GOOGLE MEET NOW ALLOW USERS TO CREATE 100 ‘BREAKOUT ROOMS’ IN SINGLE CALL

Video conferencing app Google Meet will now let users create up to 100 breakout rooms during a meeting. This will help big meetings continue without chaos as individuals get divided into smaller groups for their whole discussion and return to the original forum once their conversation is over. However, not all Meet users will get the update as of now. It has been currently made available to customers of G Suite Enterprise for Education, as per a Google blog.

The latest update will let educators break the class in smaller groups for simultaneous compact and specific group discussions to save time and ensure peace in the virtual classroom. Moderators will be able to jump between breakout rooms to look over the proceedings and participate in discussions.

A user will be able to distribute the participants into different breakout rooms manually. Also, there is the facility to randomly as well as equally divide the students during a call. The maximum number of breakout rooms in a single market has been set at 100. As per a company support page, moderators must start the breakout rooms during a video call on a computer where anyone who creates or schedules the meeting is a moderator.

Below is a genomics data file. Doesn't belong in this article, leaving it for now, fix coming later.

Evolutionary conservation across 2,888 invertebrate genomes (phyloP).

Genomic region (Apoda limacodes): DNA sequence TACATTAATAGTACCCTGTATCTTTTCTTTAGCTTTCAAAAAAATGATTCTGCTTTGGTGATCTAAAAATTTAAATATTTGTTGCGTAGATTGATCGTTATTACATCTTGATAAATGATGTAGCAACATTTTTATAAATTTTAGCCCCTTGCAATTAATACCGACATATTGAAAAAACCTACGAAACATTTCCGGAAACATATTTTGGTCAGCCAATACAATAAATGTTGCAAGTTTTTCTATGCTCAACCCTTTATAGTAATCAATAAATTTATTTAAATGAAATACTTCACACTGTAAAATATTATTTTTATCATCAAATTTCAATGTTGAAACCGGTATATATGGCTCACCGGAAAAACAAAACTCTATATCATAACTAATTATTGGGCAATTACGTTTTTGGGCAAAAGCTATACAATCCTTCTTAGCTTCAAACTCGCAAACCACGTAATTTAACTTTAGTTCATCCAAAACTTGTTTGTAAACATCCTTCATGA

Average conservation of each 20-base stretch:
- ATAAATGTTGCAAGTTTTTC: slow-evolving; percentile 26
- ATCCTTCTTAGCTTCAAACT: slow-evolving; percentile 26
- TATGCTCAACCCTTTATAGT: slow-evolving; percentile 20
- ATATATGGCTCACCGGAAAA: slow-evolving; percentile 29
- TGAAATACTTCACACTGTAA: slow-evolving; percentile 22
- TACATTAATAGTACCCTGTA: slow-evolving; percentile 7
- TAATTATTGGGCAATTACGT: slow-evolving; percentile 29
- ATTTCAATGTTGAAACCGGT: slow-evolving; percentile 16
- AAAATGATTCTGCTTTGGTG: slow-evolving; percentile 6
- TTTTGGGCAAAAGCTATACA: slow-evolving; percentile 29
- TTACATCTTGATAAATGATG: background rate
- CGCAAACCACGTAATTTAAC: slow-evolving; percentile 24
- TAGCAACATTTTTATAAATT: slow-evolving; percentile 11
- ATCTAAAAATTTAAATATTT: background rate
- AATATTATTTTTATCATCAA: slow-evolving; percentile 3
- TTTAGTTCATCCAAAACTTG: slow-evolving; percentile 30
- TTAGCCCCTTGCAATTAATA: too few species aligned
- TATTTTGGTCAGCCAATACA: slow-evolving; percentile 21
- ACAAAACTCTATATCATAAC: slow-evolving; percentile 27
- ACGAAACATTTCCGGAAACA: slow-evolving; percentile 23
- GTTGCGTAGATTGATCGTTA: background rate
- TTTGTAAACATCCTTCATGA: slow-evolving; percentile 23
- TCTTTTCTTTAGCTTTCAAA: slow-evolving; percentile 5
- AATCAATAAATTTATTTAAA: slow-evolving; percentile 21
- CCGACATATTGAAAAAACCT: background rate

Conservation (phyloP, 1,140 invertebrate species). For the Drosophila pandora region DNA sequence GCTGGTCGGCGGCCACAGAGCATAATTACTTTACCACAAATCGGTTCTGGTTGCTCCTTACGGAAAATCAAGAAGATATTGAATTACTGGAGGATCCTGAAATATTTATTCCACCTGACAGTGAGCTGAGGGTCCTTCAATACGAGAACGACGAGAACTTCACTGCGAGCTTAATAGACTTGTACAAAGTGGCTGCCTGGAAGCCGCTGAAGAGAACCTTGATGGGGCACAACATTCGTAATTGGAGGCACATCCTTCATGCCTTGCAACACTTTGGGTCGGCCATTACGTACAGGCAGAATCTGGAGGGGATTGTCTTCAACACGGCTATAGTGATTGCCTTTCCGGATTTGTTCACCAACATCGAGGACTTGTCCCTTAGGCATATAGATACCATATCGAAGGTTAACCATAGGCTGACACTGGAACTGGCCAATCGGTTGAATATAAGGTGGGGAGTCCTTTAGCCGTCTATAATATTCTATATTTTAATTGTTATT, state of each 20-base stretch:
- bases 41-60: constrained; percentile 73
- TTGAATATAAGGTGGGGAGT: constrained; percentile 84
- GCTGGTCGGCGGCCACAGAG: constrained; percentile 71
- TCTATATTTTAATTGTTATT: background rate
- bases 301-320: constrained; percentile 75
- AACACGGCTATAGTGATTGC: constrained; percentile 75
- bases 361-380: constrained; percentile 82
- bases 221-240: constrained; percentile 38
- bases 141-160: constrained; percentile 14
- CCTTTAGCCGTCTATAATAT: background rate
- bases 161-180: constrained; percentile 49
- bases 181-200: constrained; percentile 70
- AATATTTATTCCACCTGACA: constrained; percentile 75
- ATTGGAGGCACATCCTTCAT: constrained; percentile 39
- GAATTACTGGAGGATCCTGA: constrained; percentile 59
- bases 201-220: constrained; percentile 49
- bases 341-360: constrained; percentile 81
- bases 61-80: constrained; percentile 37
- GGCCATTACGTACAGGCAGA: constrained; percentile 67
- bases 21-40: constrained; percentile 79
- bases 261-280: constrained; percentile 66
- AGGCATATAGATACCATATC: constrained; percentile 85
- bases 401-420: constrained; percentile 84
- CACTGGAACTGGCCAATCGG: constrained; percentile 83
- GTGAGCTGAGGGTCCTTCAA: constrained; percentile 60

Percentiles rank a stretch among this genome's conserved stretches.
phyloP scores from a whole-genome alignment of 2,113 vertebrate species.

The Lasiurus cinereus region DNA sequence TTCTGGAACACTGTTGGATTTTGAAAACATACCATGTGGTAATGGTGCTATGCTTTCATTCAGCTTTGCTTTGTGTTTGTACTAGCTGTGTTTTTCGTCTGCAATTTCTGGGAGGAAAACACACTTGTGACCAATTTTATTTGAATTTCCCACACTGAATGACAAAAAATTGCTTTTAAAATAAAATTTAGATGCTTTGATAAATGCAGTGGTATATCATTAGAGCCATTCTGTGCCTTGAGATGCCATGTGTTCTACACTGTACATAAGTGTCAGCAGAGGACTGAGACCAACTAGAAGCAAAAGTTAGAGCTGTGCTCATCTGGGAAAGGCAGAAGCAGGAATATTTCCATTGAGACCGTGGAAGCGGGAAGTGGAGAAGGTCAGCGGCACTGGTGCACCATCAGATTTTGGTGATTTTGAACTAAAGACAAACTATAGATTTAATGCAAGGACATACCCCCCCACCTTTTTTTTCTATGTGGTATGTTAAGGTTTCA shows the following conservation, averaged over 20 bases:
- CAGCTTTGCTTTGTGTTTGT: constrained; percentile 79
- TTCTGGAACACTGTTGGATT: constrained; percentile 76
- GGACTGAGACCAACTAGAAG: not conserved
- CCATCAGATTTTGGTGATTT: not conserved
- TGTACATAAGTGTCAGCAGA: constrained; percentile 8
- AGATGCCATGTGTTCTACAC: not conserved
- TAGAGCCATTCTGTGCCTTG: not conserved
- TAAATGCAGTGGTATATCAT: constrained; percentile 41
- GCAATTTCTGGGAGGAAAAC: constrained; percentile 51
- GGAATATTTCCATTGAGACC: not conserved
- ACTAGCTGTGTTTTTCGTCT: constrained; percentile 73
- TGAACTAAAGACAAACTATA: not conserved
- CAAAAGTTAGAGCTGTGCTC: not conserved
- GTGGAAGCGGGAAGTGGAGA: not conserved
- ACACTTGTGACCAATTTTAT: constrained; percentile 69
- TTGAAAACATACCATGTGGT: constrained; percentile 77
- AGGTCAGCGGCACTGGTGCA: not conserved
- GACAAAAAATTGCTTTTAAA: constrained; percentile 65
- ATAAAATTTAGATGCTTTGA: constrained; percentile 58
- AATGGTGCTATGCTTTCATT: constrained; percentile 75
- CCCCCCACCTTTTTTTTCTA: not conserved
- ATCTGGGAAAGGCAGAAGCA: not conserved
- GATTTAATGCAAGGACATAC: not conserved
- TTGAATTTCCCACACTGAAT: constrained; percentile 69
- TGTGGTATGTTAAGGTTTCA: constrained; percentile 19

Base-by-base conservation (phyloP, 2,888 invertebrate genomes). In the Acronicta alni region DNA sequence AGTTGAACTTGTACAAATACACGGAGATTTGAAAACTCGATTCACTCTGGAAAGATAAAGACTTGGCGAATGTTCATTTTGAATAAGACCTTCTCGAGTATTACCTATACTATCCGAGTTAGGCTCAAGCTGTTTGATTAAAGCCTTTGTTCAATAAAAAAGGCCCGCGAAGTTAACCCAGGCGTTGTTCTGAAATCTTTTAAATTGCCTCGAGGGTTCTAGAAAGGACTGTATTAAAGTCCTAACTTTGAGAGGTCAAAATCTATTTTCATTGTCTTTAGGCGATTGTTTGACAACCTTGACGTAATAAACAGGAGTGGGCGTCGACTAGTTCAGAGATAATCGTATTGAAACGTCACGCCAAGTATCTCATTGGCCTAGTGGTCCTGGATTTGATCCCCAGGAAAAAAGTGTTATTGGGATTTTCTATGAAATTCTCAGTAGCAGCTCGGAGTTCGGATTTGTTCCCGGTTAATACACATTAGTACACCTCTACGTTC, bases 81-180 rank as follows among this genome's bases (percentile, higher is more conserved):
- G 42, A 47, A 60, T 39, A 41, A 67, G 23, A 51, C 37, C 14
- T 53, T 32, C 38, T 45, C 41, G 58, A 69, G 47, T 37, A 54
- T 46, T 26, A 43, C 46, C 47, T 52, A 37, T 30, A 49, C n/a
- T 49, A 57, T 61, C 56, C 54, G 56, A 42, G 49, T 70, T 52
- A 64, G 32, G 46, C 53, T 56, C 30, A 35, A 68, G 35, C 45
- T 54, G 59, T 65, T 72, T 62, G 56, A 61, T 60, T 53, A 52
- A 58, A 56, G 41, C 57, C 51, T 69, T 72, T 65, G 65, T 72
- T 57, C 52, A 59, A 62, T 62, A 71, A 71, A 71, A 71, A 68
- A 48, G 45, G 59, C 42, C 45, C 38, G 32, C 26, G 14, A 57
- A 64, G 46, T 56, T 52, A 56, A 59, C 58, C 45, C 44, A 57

A breakout room cannot be live-streamed or recorded as of now, and every candidate must have signed in to their Google accounts to be eligible for a separate breakout room. It is needless to say that changes can be made to the places after they have been created. Moreover, moderators will not be able to see the chat messages that are exchanged between participants before they join or after they leave a breakout room.

According to Google, this feature will be launching to additional Google Workspace editions later this year. To create a breakout room, users need to tap on the ‘Activities’ tab after starting a video call on Meet. In this tab, the option of creating breakout rooms will be present. Users need to select the number of breakout rooms they would like to make. One can either drag participants into different places, or they’ll be randomly distributed

 

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